Book Review: Gabriel Badea-Päun, The Society Portrait: Painting, Prestige and the Pursuit of Elegance (London: Thames & Hudson, 2007).
Gabriel Badea-Päun’s The Society Portrait: Painting, Prestige and the Pursuit of Elegance (London: Thames & Hudson, 2007) is an elegant publication, beautifully presented, and lavishly illustrated. It traces the history and development of society portraiture over the two-hundred year period, from the late eighteenth to the late twentieth century. As such, it is a major and commendable feat. For most of the volume, the author does not deviate much from the major portrait painters active during the nineteenth-century, and talks of Jacques-Louis David, François Gérard, Francisco Goya, Thomas Lawrence, J.A.D. Ingres, Edouard Manet, Claude Monet, Pierre-Auguste Renoir, Gustav Klimt, John Singer Sargent, J.A.M. Whistler, Philip de Laszlo, Giovanni Boldini, etc.
However, he also includes relatively lesser known names, such Claude-Marie Dubufe and his son, Edouard Dubufe, Hippolyte Frlandrin, Alfred de Dreux, Théodore Chassériau, Léon Bonnat, William Bouguereau, Alexandre Cabanel, Jean-Jacques Henner, Carolus-Duran, Alfred Stevens, James Tissot, Valentin Serov, Joaquin Sorolla y Bastida, Paul-César Helleu, Antonio de La Gandara, and others.
The treat for a portraiture enthusiast like myself is contained in the last quarter of the volume, where Badea-Päun focuses on society portraiture of the twentieth century, a very under-researched and underappreciated area of scholarship. He includes discussions on Paul-Albert Besnard, Jacques-Emile Blanche, Jean-Gabriel Domergue, Edouard Vuillard, Kees van Dongen, Tamara de Lempicka, Bernard Boutet de Monvel, Salvador Dali, Pietro Annigoni, and Andy Warhol, and mentions important society photographers, Cecil Beaton, Richard Avedon, and David Seidner.
Though the volume is rather on the Francophile side (and apart from Valentin Serov, no Eastern-European artist made it into the book), it shows the breadth of the author’s knowledge, awareness of the current and emergent studies on these artists, and an ambitious intention to survey society portraiture across political and geographical frontiers.
Franz Xaver Winterhalter features prominently in the book. His splendid portrait of Maharajah Duleep Singh of 1854 is illustrated on the back jacket cover; seven portraits are illustrated inside, including two lavish double-page spreads of The Royal Family (1846) and Empress Eugénie with her Ladies-in-Waiting (1855). At the very beginning of his volume, Badea-Päun virtually credits Winterhalter’s retrospective exhibition of 1987-1988 with the resurgence of interest in nineteenth-century society portraiture (33). However, I found the actual essay on Winterhalter riddled with numerous inaccuracies. For example, he claims that “in 1828 Franz Xaver suddenly received a commission to paint the portrait of the Grand Duke of Baden” (86). This is clearly erroneous, as Winterhalter enjoyed the patronage of the Grand Duke of Baden from 1824. The identity and the date of the portrait is also clearly confused, as Winterhalter did not paint a portrait of Grand Duke Ludwig I in 1828, but rather that of his successor, Leopold I, and not until 1831. It was neither “sudden” nor “stroke of fortune”, as Badea-Päun claims, but a steady progression of the Grand Ducal patronage.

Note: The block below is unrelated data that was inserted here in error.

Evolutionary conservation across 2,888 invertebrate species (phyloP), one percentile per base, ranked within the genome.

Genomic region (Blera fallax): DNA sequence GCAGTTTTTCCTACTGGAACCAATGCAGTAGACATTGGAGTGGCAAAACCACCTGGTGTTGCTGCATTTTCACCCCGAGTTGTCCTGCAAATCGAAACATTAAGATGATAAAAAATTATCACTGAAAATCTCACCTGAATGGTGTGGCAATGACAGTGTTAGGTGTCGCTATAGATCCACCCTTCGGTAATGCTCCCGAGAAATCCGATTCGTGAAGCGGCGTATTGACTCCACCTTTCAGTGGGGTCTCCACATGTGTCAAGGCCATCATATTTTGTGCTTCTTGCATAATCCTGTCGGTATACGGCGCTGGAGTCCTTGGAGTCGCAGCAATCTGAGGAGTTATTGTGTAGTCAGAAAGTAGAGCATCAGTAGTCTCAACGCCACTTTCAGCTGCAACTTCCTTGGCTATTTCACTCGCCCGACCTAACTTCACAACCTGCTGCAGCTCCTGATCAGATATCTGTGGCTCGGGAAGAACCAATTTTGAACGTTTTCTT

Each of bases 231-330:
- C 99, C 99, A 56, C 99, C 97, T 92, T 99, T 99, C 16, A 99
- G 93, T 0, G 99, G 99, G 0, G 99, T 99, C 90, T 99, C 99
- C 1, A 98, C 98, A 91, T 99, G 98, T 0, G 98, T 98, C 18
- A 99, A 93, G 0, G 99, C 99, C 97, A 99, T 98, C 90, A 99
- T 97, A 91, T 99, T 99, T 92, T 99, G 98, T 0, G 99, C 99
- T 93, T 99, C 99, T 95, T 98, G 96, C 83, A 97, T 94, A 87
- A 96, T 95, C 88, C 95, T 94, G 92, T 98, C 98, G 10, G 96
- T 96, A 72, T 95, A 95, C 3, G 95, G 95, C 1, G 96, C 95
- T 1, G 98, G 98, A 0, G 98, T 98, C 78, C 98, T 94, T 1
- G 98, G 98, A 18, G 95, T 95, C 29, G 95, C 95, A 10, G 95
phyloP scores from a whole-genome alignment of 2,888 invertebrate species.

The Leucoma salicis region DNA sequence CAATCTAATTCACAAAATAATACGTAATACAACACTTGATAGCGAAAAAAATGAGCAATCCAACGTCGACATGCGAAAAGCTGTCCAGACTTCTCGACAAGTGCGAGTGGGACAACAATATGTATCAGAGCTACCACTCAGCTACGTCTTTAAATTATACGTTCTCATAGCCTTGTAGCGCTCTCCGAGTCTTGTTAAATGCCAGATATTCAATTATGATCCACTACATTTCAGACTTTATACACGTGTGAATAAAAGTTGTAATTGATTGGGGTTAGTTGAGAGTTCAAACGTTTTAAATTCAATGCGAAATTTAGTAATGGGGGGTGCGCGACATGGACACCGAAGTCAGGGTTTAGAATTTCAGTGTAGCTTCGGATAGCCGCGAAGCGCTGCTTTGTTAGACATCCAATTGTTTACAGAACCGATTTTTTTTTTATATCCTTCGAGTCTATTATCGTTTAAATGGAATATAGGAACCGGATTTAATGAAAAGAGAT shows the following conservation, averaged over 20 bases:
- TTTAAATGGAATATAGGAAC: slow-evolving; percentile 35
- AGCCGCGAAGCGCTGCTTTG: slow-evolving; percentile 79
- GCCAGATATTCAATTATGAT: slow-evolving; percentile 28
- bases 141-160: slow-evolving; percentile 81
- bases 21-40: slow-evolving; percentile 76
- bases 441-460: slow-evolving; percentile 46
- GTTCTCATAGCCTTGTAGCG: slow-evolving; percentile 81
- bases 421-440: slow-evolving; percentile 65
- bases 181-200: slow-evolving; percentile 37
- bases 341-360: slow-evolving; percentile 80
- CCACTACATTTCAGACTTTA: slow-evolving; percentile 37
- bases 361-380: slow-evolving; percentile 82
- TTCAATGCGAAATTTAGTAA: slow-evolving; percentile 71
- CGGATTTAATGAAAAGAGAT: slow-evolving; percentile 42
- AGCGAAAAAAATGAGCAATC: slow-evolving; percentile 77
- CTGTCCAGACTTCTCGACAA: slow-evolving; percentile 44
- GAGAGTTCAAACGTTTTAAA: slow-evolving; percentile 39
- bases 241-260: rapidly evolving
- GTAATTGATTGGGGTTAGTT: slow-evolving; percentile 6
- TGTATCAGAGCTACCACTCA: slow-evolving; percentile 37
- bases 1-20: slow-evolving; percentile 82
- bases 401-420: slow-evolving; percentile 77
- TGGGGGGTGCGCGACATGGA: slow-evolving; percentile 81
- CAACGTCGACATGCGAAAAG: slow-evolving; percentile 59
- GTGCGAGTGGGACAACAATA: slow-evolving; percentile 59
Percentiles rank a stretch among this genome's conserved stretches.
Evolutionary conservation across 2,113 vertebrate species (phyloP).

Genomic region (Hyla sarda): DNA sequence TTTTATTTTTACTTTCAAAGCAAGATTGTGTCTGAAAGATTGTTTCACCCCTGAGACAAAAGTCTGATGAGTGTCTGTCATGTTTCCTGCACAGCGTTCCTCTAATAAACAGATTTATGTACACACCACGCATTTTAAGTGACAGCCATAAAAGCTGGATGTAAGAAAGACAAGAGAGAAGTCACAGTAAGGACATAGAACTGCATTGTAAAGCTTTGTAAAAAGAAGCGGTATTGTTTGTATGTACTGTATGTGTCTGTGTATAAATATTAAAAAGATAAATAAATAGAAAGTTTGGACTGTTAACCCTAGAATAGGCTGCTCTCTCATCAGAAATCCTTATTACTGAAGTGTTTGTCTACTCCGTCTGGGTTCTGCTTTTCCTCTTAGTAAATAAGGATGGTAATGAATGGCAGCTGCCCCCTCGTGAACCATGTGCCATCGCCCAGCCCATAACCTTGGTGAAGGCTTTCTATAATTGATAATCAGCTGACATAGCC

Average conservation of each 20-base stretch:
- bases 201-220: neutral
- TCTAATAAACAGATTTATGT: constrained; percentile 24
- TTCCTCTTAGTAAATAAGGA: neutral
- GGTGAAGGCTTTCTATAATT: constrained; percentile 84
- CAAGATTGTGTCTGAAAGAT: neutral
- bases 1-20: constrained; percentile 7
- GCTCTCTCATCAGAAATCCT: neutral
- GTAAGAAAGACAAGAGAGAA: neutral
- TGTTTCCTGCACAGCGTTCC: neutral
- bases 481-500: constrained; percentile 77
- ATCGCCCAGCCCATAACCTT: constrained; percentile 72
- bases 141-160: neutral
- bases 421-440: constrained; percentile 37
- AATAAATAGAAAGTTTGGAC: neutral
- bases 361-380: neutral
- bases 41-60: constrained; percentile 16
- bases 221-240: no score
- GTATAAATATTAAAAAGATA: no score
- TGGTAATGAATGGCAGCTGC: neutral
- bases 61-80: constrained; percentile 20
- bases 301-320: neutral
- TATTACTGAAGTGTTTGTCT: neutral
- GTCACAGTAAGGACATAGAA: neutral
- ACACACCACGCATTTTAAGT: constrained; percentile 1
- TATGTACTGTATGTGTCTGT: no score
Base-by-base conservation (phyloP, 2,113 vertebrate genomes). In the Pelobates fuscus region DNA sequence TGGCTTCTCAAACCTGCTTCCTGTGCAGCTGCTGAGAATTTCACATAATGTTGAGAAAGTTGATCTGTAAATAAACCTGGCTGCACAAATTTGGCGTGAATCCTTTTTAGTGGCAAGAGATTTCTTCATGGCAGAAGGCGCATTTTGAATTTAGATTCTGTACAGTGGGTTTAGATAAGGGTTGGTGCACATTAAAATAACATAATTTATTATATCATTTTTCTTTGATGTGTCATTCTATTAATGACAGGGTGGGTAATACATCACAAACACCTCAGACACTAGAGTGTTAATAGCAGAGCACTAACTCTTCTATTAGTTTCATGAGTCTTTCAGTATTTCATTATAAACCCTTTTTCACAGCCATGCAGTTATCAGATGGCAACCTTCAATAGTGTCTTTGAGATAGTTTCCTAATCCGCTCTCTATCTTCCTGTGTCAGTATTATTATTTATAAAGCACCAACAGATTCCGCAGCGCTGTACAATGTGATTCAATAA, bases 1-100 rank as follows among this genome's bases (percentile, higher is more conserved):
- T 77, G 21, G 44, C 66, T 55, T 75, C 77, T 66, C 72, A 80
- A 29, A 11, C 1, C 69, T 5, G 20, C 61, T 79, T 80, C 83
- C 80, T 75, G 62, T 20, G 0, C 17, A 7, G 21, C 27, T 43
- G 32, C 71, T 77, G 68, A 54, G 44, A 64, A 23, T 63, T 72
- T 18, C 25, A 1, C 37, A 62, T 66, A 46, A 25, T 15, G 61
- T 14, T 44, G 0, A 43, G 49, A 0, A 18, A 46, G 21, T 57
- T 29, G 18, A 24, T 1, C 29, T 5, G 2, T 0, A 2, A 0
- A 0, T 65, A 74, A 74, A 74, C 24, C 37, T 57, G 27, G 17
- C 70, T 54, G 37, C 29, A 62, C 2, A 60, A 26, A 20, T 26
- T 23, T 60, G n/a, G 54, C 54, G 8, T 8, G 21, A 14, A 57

The statement that Winterhalter was introduced to Louis-Philippe, King of the French, by Louise-Marie, Queen of the Belgians, is also debatable (88), as it is the King’s sister, Mme Adélaïde, who is credited with instigating Winterhalter’s first portrait commissions from the French Royal Family. The suggestion that Winterhalter’s invitation to Compiègne by the Emperor and Empress of the French in 1853 was “prompted by his recent portraits of the imperial couple,” is also erroneous as the completion of the portraits in late December clearly post-dates Winterhalter’s sojourn in Compiègne in October. Winterhalter was awarded the Gold Medal at the 1855 Exposition Universelle not for his Imperial portraits, as stated in the article (93), but rather for his contribution to the pavilion of (and as a representative of) Baden. Winterhalter did not travel to St Petersburg in 1857 to paint Alexandra Feodorovna, Empress of Russia (96). Rather, the portrait was painted a year earlier, in 1856, and much closer to home, in the German spa town of Wildbad. Further inaccuracies are to be found in his captions to illustrations of Winterhalter’s works.
It truly makes me wonder how accurate is the information contained in the rest of the book, and whether scholars and experts on other artists discussed in the book have also come up with a list of similar inconsistencies in the respective areas of their expertise. This mars an otherwise beautiful volume and a valuable overarching source on the last two hundred years of society portraiture.
© Eugene Barilo von Reisberg 2012.